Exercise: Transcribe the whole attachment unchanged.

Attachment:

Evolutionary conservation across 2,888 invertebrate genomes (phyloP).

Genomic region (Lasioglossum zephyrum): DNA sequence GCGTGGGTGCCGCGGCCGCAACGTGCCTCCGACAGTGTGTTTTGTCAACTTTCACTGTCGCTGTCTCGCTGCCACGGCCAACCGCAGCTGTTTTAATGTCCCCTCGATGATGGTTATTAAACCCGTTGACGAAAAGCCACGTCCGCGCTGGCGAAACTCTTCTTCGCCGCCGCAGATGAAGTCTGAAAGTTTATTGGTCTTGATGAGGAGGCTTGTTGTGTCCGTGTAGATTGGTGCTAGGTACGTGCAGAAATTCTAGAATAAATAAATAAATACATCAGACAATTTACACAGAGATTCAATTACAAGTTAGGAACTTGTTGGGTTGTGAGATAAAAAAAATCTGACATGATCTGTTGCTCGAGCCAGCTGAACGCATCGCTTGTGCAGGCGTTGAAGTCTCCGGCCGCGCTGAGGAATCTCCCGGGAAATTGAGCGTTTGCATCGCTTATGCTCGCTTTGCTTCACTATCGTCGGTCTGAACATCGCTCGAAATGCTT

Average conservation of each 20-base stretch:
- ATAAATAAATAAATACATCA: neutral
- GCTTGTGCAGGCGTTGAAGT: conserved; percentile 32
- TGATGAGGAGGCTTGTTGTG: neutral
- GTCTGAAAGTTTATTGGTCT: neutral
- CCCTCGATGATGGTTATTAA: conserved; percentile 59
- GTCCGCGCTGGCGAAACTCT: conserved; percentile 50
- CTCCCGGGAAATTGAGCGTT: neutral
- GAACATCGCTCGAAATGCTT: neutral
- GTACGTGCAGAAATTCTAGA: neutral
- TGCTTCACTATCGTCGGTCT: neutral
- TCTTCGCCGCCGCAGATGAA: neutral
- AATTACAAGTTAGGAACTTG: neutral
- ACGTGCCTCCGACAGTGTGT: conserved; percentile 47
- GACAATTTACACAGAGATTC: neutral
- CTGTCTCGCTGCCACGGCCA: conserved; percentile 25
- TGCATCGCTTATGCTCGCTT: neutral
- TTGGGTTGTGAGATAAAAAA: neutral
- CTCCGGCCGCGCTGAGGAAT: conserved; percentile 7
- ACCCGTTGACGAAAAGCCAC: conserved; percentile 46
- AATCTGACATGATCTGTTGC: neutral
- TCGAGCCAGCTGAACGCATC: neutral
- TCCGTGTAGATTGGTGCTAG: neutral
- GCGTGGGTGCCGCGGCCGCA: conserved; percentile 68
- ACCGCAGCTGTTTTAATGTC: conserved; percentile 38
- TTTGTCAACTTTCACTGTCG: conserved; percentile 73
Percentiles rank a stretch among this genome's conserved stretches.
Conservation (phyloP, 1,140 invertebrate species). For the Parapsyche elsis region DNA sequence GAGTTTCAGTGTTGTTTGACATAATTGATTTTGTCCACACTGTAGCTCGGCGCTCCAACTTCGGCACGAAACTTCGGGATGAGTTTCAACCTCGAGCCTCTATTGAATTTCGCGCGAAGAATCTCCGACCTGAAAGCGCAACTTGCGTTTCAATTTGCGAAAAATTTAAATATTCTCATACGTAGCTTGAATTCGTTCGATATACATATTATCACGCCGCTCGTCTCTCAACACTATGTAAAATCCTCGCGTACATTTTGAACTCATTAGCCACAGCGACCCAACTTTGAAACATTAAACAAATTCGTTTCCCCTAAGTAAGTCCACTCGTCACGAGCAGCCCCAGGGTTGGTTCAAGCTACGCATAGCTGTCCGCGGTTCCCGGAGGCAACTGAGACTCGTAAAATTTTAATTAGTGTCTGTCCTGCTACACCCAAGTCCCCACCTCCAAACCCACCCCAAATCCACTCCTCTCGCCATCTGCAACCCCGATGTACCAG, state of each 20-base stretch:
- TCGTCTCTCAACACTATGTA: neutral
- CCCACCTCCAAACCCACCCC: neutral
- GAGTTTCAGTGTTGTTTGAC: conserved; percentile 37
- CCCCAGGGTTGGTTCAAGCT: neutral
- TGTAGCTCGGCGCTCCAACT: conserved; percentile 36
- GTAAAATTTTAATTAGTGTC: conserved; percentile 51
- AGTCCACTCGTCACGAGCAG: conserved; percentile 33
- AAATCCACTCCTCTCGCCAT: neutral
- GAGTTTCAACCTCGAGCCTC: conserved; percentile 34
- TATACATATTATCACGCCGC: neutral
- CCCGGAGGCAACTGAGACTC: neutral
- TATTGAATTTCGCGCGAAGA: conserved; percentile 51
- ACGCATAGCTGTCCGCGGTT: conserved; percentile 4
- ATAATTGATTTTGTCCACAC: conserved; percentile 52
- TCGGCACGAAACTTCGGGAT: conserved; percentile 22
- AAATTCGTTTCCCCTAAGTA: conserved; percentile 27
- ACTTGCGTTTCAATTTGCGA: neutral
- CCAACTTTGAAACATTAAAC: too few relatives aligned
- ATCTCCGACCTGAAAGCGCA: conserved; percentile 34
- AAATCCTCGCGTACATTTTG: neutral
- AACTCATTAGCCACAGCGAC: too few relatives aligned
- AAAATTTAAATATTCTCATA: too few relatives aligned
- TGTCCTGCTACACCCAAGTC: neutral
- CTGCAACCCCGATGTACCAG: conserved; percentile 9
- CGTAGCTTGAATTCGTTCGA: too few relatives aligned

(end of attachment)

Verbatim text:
Evolutionary conservation across 2,888 invertebrate genomes (phyloP).

Genomic region (Lasioglossum zephyrum): DNA sequence GCGTGGGTGCCGCGGCCGCAACGTGCCTCCGACAGTGTGTTTTGTCAACTTTCACTGTCGCTGTCTCGCTGCCACGGCCAACCGCAGCTGTTTTAATGTCCCCTCGATGATGGTTATTAAACCCGTTGACGAAAAGCCACGTCCGCGCTGGCGAAACTCTTCTTCGCCGCCGCAGATGAAGTCTGAAAGTTTATTGGTCTTGATGAGGAGGCTTGTTGTGTCCGTGTAGATTGGTGCTAGGTACGTGCAGAAATTCTAGAATAAATAAATAAATACATCAGACAATTTACACAGAGATTCAATTACAAGTTAGGAACTTGTTGGGTTGTGAGATAAAAAAAATCTGACATGATCTGTTGCTCGAGCCAGCTGAACGCATCGCTTGTGCAGGCGTTGAAGTCTCCGGCCGCGCTGAGGAATCTCCCGGGAAATTGAGCGTTTGCATCGCTTATGCTCGCTTTGCTTCACTATCGTCGGTCTGAACATCGCTCGAAATGCTT

Average conservation of each 20-base stretch:
- ATAAATAAATAAATACATCA: neutral
- GCTTGTGCAGGCGTTGAAGT: conserved; percentile 32
- TGATGAGGAGGCTTGTTGTG: neutral
- GTCTGAAAGTTTATTGGTCT: neutral
- CCCTCGATGATGGTTATTAA: conserved; percentile 59
- GTCCGCGCTGGCGAAACTCT: conserved; percentile 50
- CTCCCGGGAAATTGAGCGTT: neutral
- GAACATCGCTCGAAATGCTT: neutral
- GTACGTGCAGAAATTCTAGA: neutral
- TGCTTCACTATCGTCGGTCT: neutral
- TCTTCGCCGCCGCAGATGAA: neutral
- AATTACAAGTTAGGAACTTG: neutral
- ACGTGCCTCCGACAGTGTGT: conserved; percentile 47
- GACAATTTACACAGAGATTC: neutral
- CTGTCTCGCTGCCACGGCCA: conserved; percentile 25
- TGCATCGCTTATGCTCGCTT: neutral
- TTGGGTTGTGAGATAAAAAA: neutral
- CTCCGGCCGCGCTGAGGAAT: conserved; percentile 7
- ACCCGTTGACGAAAAGCCAC: conserved; percentile 46
- AATCTGACATGATCTGTTGC: neutral
- TCGAGCCAGCTGAACGCATC: neutral
- TCCGTGTAGATTGGTGCTAG: neutral
- GCGTGGGTGCCGCGGCCGCA: conserved; percentile 68
- ACCGCAGCTGTTTTAATGTC: conserved; percentile 38
- TTTGTCAACTTTCACTGTCG: conserved; percentile 73
Percentiles rank a stretch among this genome's conserved stretches.
Conservation (phyloP, 1,140 invertebrate species). For the Parapsyche elsis region DNA sequence GAGTTTCAGTGTTGTTTGACATAATTGATTTTGTCCACACTGTAGCTCGGCGCTCCAACTTCGGCACGAAACTTCGGGATGAGTTTCAACCTCGAGCCTCTATTGAATTTCGCGCGAAGAATCTCCGACCTGAAAGCGCAACTTGCGTTTCAATTTGCGAAAAATTTAAATATTCTCATACGTAGCTTGAATTCGTTCGATATACATATTATCACGCCGCTCGTCTCTCAACACTATGTAAAATCCTCGCGTACATTTTGAACTCATTAGCCACAGCGACCCAACTTTGAAACATTAAACAAATTCGTTTCCCCTAAGTAAGTCCACTCGTCACGAGCAGCCCCAGGGTTGGTTCAAGCTACGCATAGCTGTCCGCGGTTCCCGGAGGCAACTGAGACTCGTAAAATTTTAATTAGTGTCTGTCCTGCTACACCCAAGTCCCCACCTCCAAACCCACCCCAAATCCACTCCTCTCGCCATCTGCAACCCCGATGTACCAG, state of each 20-base stretch:
- TCGTCTCTCAACACTATGTA: neutral
- CCCACCTCCAAACCCACCCC: neutral
- GAGTTTCAGTGTTGTTTGAC: conserved; percentile 37
- CCCCAGGGTTGGTTCAAGCT: neutral
- TGTAGCTCGGCGCTCCAACT: conserved; percentile 36
- GTAAAATTTTAATTAGTGTC: conserved; percentile 51
- AGTCCACTCGTCACGAGCAG: conserved; percentile 33
- AAATCCACTCCTCTCGCCAT: neutral
- GAGTTTCAACCTCGAGCCTC: conserved; percentile 34
- TATACATATTATCACGCCGC: neutral
- CCCGGAGGCAACTGAGACTC: neutral
- TATTGAATTTCGCGCGAAGA: conserved; percentile 51
- ACGCATAGCTGTCCGCGGTT: conserved; percentile 4
- ATAATTGATTTTGTCCACAC: conserved; percentile 52
- TCGGCACGAAACTTCGGGAT: conserved; percentile 22
- AAATTCGTTTCCCCTAAGTA: conserved; percentile 27
- ACTTGCGTTTCAATTTGCGA: neutral
- CCAACTTTGAAACATTAAAC: too few relatives aligned
- ATCTCCGACCTGAAAGCGCA: conserved; percentile 34
- AAATCCTCGCGTACATTTTG: neutral
- AACTCATTAGCCACAGCGAC: too few relatives aligned
- AAAATTTAAATATTCTCATA: too few relatives aligned
- TGTCCTGCTACACCCAAGTC: neutral
- CTGCAACCCCGATGTACCAG: conserved; percentile 9
- CGTAGCTTGAATTCGTTCGA: too few relatives aligned